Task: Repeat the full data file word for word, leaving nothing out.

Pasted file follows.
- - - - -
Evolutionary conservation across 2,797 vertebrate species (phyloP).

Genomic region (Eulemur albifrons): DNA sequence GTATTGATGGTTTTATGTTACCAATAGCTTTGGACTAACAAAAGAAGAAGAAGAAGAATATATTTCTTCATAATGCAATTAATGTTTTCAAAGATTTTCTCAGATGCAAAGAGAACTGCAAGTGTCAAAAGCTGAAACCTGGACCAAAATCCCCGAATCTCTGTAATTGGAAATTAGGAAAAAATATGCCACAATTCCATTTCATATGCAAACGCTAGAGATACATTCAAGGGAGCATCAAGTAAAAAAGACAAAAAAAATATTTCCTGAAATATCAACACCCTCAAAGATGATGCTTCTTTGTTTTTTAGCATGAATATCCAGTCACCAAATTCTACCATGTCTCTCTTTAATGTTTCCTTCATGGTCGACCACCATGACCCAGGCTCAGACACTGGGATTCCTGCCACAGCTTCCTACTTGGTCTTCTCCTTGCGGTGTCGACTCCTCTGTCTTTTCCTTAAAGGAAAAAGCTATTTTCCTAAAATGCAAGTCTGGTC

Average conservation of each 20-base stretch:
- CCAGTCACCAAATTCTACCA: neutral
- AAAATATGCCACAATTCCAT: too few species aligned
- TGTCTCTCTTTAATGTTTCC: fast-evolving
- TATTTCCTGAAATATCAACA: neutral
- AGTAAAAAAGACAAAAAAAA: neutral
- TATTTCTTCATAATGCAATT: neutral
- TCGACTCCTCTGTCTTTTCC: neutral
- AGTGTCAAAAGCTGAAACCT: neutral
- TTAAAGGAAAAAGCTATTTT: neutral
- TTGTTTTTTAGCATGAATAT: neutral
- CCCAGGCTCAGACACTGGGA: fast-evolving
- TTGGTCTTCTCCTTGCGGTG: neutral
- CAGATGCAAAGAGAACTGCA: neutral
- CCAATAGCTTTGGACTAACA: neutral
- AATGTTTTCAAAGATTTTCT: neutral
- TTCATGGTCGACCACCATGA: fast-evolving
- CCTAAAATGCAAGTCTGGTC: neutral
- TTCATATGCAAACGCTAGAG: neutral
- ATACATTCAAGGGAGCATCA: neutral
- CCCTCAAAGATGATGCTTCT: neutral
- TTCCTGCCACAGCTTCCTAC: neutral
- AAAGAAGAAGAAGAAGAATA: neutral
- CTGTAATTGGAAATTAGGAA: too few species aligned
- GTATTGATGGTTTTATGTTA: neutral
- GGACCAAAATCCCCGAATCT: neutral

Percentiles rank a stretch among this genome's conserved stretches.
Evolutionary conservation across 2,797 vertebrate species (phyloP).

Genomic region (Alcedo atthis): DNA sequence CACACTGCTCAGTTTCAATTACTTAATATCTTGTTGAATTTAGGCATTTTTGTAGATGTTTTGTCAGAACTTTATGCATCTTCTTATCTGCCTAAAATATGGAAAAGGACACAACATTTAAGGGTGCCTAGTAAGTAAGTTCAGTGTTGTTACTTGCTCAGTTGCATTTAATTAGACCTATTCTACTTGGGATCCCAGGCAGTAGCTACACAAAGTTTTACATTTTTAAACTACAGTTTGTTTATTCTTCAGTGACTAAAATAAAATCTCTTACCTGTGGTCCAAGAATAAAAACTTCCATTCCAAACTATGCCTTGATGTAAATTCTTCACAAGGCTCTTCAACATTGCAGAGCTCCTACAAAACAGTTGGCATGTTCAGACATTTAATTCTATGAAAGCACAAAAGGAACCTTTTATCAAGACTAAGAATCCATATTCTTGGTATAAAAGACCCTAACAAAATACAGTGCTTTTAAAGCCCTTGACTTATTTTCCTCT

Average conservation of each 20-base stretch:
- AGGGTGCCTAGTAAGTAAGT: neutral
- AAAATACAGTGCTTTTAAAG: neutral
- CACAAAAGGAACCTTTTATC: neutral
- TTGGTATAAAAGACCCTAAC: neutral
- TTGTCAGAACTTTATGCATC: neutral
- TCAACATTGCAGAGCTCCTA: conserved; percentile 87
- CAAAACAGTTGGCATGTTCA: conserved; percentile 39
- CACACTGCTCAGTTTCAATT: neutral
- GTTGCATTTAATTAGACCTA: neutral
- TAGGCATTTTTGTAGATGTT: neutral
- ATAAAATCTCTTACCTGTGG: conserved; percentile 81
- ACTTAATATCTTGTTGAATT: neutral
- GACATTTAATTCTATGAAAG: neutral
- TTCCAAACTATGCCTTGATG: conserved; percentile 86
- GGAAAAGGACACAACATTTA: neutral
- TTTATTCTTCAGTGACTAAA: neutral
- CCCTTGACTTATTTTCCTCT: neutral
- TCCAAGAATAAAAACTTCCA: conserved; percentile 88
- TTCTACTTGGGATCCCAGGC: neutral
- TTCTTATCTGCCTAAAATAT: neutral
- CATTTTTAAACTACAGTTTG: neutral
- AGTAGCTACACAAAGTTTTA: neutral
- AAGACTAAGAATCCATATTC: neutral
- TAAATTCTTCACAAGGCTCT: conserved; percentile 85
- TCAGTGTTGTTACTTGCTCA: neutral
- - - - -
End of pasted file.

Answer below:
Evolutionary conservation across 2,797 vertebrate species (phyloP).

Genomic region (Eulemur albifrons): DNA sequence GTATTGATGGTTTTATGTTACCAATAGCTTTGGACTAACAAAAGAAGAAGAAGAAGAATATATTTCTTCATAATGCAATTAATGTTTTCAAAGATTTTCTCAGATGCAAAGAGAACTGCAAGTGTCAAAAGCTGAAACCTGGACCAAAATCCCCGAATCTCTGTAATTGGAAATTAGGAAAAAATATGCCACAATTCCATTTCATATGCAAACGCTAGAGATACATTCAAGGGAGCATCAAGTAAAAAAGACAAAAAAAATATTTCCTGAAATATCAACACCCTCAAAGATGATGCTTCTTTGTTTTTTAGCATGAATATCCAGTCACCAAATTCTACCATGTCTCTCTTTAATGTTTCCTTCATGGTCGACCACCATGACCCAGGCTCAGACACTGGGATTCCTGCCACAGCTTCCTACTTGGTCTTCTCCTTGCGGTGTCGACTCCTCTGTCTTTTCCTTAAAGGAAAAAGCTATTTTCCTAAAATGCAAGTCTGGTC

Average conservation of each 20-base stretch:
- CCAGTCACCAAATTCTACCA: neutral
- AAAATATGCCACAATTCCAT: too few species aligned
- TGTCTCTCTTTAATGTTTCC: fast-evolving
- TATTTCCTGAAATATCAACA: neutral
- AGTAAAAAAGACAAAAAAAA: neutral
- TATTTCTTCATAATGCAATT: neutral
- TCGACTCCTCTGTCTTTTCC: neutral
- AGTGTCAAAAGCTGAAACCT: neutral
- TTAAAGGAAAAAGCTATTTT: neutral
- TTGTTTTTTAGCATGAATAT: neutral
- CCCAGGCTCAGACACTGGGA: fast-evolving
- TTGGTCTTCTCCTTGCGGTG: neutral
- CAGATGCAAAGAGAACTGCA: neutral
- CCAATAGCTTTGGACTAACA: neutral
- AATGTTTTCAAAGATTTTCT: neutral
- TTCATGGTCGACCACCATGA: fast-evolving
- CCTAAAATGCAAGTCTGGTC: neutral
- TTCATATGCAAACGCTAGAG: neutral
- ATACATTCAAGGGAGCATCA: neutral
- CCCTCAAAGATGATGCTTCT: neutral
- TTCCTGCCACAGCTTCCTAC: neutral
- AAAGAAGAAGAAGAAGAATA: neutral
- CTGTAATTGGAAATTAGGAA: too few species aligned
- GTATTGATGGTTTTATGTTA: neutral
- GGACCAAAATCCCCGAATCT: neutral

Percentiles rank a stretch among this genome's conserved stretches.
Evolutionary conservation across 2,797 vertebrate species (phyloP).

Genomic region (Alcedo atthis): DNA sequence CACACTGCTCAGTTTCAATTACTTAATATCTTGTTGAATTTAGGCATTTTTGTAGATGTTTTGTCAGAACTTTATGCATCTTCTTATCTGCCTAAAATATGGAAAAGGACACAACATTTAAGGGTGCCTAGTAAGTAAGTTCAGTGTTGTTACTTGCTCAGTTGCATTTAATTAGACCTATTCTACTTGGGATCCCAGGCAGTAGCTACACAAAGTTTTACATTTTTAAACTACAGTTTGTTTATTCTTCAGTGACTAAAATAAAATCTCTTACCTGTGGTCCAAGAATAAAAACTTCCATTCCAAACTATGCCTTGATGTAAATTCTTCACAAGGCTCTTCAACATTGCAGAGCTCCTACAAAACAGTTGGCATGTTCAGACATTTAATTCTATGAAAGCACAAAAGGAACCTTTTATCAAGACTAAGAATCCATATTCTTGGTATAAAAGACCCTAACAAAATACAGTGCTTTTAAAGCCCTTGACTTATTTTCCTCT

Average conservation of each 20-base stretch:
- AGGGTGCCTAGTAAGTAAGT: neutral
- AAAATACAGTGCTTTTAAAG: neutral
- CACAAAAGGAACCTTTTATC: neutral
- TTGGTATAAAAGACCCTAAC: neutral
- TTGTCAGAACTTTATGCATC: neutral
- TCAACATTGCAGAGCTCCTA: conserved; percentile 87
- CAAAACAGTTGGCATGTTCA: conserved; percentile 39
- CACACTGCTCAGTTTCAATT: neutral
- GTTGCATTTAATTAGACCTA: neutral
- TAGGCATTTTTGTAGATGTT: neutral
- ATAAAATCTCTTACCTGTGG: conserved; percentile 81
- ACTTAATATCTTGTTGAATT: neutral
- GACATTTAATTCTATGAAAG: neutral
- TTCCAAACTATGCCTTGATG: conserved; percentile 86
- GGAAAAGGACACAACATTTA: neutral
- TTTATTCTTCAGTGACTAAA: neutral
- CCCTTGACTTATTTTCCTCT: neutral
- TCCAAGAATAAAAACTTCCA: conserved; percentile 88
- TTCTACTTGGGATCCCAGGC: neutral
- TTCTTATCTGCCTAAAATAT: neutral
- CATTTTTAAACTACAGTTTG: neutral
- AGTAGCTACACAAAGTTTTA: neutral
- AAGACTAAGAATCCATATTC: neutral
- TAAATTCTTCACAAGGCTCT: conserved; percentile 85
- TCAGTGTTGTTACTTGCTCA: neutral